Questioning Reality
I suppose it is the time of year, the fill out the questions on college application time of year. If you have a child of that age group, and I do, you can’t help but answer the questions in your head. Not for them or about them but for you.
Question # 1.  List your strengths and weaknesses.
My first response, Hell no. you don’t need a head start on my weaknesses. Besides, they don’t translate well to written form. Strengths, I can lift a 50 pound bag of rabbit feed. Weaknesses, answering questions like this. Really what does this question tell the reader of the applicant? It could be all lies. It could be they confuse their strengths for a weakness and vice versa.
Question #2.  Where do you see yourself in ten years?
Did I write I want to live in Iowa, Texas, Washington and California? I will work in hospitals for 5 years. I will put my daughters in Irish dance and 4-H. I will have daughters. No, I didn’t. It never would have occurred to me. Life just happens no matter how you plan it. Two weeks ago when I went out to clean rabbit hutches I didn’t expect to be sitting in a pet emergency hospital for 5 hour but I did.
I probably wrote something along the line of I will be a teacher in Outer Mongolia bringing the light of learning to the masses, or some such thing, most likely not. I probably stared at the page thinking this question makes no sense, therefore I will not answer it, and left it blank…I have been known to do that.
 Is this kind of thinking a Strength or weakness?
The application reader would think, this kids a zero.
 So where do I see may self in 10 years. Well, hopefully, ten years older, handling whatever comes my way, with my strengths and weaknesses, whatever they are, to the best of my ability, whatever that is.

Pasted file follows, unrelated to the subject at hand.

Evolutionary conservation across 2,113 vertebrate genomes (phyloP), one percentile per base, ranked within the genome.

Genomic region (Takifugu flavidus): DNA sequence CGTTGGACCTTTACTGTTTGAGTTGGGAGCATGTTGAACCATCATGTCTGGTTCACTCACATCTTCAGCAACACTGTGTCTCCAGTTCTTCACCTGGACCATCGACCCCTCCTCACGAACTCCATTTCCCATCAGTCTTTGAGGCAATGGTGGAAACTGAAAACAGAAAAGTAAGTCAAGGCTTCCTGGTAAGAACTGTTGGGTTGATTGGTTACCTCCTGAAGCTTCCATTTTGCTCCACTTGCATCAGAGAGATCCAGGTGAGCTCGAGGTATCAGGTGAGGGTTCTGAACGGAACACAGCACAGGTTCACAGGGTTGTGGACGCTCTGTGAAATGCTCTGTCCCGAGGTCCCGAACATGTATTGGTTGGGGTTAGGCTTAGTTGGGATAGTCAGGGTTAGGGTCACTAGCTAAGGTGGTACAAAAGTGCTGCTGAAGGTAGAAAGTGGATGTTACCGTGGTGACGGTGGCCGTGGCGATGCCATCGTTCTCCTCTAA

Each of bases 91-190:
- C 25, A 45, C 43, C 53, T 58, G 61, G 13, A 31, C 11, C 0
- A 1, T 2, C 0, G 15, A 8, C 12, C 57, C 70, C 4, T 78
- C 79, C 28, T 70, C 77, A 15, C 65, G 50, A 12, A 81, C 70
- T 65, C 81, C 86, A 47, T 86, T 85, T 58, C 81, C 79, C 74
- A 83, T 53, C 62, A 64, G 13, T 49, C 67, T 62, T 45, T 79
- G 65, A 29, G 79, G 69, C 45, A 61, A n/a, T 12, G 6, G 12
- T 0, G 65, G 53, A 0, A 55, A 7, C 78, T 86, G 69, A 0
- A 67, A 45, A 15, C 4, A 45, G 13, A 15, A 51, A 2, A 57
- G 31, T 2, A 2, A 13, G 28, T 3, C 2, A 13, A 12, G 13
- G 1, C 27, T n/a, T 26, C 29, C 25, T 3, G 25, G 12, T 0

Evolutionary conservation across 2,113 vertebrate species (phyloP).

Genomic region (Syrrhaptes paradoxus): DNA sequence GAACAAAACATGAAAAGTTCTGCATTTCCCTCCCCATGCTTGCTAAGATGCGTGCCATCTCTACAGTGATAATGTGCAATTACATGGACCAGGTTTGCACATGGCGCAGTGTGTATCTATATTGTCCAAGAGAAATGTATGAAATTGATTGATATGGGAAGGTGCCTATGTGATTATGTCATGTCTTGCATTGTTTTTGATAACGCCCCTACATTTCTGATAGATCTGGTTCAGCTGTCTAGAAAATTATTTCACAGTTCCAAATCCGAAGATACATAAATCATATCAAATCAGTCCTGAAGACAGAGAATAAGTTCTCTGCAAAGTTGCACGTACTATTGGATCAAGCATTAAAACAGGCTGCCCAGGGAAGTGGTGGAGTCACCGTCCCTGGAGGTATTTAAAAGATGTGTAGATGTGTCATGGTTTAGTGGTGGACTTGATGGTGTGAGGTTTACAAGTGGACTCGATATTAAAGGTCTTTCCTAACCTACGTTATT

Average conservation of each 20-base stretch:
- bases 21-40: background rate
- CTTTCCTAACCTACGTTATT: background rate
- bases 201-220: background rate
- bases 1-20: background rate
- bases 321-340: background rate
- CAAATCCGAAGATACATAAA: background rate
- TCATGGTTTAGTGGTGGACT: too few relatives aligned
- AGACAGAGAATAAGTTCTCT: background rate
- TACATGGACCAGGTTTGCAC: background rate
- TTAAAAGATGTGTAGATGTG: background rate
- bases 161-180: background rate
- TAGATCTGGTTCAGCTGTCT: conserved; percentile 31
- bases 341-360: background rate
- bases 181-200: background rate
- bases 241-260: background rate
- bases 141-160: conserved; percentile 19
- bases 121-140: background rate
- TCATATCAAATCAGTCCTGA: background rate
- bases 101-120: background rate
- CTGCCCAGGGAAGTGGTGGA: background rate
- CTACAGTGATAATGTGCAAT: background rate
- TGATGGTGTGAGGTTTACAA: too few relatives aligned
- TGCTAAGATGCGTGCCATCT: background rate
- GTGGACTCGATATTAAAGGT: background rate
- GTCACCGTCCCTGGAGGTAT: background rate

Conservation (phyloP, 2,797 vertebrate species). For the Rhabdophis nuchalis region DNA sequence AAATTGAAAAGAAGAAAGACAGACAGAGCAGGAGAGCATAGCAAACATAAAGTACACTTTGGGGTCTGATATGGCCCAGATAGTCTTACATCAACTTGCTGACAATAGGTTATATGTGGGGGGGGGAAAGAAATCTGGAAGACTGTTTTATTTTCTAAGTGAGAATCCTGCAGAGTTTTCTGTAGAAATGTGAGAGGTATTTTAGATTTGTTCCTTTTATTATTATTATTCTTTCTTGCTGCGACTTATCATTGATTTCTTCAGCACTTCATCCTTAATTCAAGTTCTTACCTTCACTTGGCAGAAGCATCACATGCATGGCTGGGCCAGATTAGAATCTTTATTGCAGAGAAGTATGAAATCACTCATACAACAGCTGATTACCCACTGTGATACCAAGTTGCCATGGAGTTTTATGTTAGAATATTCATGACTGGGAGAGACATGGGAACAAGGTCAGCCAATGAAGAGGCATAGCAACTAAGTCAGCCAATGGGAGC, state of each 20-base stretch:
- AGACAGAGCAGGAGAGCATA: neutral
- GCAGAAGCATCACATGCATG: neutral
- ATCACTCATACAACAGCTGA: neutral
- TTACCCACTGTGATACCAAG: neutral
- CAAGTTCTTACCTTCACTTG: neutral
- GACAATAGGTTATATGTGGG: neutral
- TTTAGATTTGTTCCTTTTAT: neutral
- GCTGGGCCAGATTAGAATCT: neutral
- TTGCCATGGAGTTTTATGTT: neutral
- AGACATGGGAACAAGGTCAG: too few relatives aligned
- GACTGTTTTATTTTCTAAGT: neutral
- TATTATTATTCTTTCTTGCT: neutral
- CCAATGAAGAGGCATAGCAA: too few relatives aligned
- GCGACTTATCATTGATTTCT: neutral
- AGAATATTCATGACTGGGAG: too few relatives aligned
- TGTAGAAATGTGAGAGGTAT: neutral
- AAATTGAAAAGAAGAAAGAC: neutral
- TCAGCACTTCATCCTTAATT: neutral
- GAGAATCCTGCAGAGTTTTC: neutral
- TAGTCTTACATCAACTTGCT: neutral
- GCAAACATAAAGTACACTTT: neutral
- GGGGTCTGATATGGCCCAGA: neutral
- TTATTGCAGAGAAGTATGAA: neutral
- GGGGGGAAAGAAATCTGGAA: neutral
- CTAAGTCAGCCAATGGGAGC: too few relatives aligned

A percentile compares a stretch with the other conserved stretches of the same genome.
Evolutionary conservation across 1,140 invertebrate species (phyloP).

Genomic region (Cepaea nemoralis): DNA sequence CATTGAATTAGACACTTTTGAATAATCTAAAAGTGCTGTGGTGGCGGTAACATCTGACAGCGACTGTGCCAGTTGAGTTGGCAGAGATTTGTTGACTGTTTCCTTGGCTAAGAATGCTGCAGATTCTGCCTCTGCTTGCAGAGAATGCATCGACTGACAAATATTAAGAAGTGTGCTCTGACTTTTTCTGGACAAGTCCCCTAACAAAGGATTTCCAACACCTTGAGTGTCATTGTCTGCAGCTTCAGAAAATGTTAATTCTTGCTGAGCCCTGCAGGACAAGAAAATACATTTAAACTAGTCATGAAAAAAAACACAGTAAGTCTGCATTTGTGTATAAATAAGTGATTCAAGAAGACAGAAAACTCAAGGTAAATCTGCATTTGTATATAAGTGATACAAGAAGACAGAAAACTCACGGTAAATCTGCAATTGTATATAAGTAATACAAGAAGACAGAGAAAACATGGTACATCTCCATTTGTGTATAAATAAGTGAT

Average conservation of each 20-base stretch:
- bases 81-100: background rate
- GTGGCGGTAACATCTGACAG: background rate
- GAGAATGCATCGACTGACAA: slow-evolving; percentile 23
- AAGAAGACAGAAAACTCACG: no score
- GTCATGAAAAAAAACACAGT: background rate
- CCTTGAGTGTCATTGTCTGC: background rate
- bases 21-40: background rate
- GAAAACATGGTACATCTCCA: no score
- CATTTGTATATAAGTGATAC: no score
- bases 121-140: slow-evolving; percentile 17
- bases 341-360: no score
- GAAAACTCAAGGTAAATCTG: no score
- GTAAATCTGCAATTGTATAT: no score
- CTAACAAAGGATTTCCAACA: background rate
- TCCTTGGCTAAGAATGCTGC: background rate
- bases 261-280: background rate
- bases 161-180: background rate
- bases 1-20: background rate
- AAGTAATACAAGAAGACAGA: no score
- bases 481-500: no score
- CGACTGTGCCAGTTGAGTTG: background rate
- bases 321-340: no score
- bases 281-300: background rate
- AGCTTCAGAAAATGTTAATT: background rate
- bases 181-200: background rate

When did it happen?
Last Saturday she was riding her stick horse around the backyard in the rain.
This morning she wants help with her hair.
She is wearing lip-gloss.
She hands me a slip of paper.   The annual fashion show held at her middle school needs student models.
“ I 'd of  like to do that.” She mumbles into her book bag.

The signs were there.
She started brushing her teeth without me nagging.
She asked her older sister if this top went with those shorts.
She complained that her jeans were too short. 
She asked for a razor because she looked like a “woolly mammoth”.
These things never bothered her before.

She sits beside me as we drive to school.
She is wearing Levi jeans and a 4-H tee shirt that reads “Got Rabbits?”
She runs through her imitations of farm animals,
The chicken, the sheep, and the cow.
For just a moment she is back, the rider of the stick horse.
She turns to me and grins,
Sunlight sparkling on the glitter she has brushed on her eyelids. 

If this were a movie, the next scene would be my daughter and her stick horse
Silhouetted against the setting sun.
She slaps the horse on its stick flank, telling it to run free.
As it gallops away toward the horizon, she raises her hand in fare well.
Pan the camera back.
There I stand not to far behind her, in the same pose.

The counter is cluttered with mixing bowls,
 jars, lids, ladles, and bags of sugar.
Steam rises from a boiling pot on the stove
filling the kitchen with a sweet fruity smell.

Complaints I voiced to my mother
 Now come from my daughters.
Why do I have to stir so long?
The steam is hot on my hand.
I am tired of standing.

“Remember the Little red Hen?”
My Mother said alluding to a child hood story
 about a hen that did all the work of making a cake,
 her companions who did none,
still expected to share in the finished product.

“If you want to have jelly on your bread you need to stir.”

 My daughters arrange the jars in orderly rows on our kitchen counter.
They smile at the “ping” each jar makes as it seals.
Light reflects from the gold bands around the top of the jar, the yellow contents seem to glow.

 Preserve. To keep alive or in existence; make lasting.

Parenting With a Carnivore at Your Door.                               
 Green eyes lock on the nest tucked up under the patio cover. 
 Daddy finch flutters from perch to perch chirping in alarm.
 Mama finch takes three nervous hops to the left, two to the right.
 She swivels her head,
 One eye looking up,
 One eye looking down,
 At whiskers,
 Kitty’s tail twitches a greeting.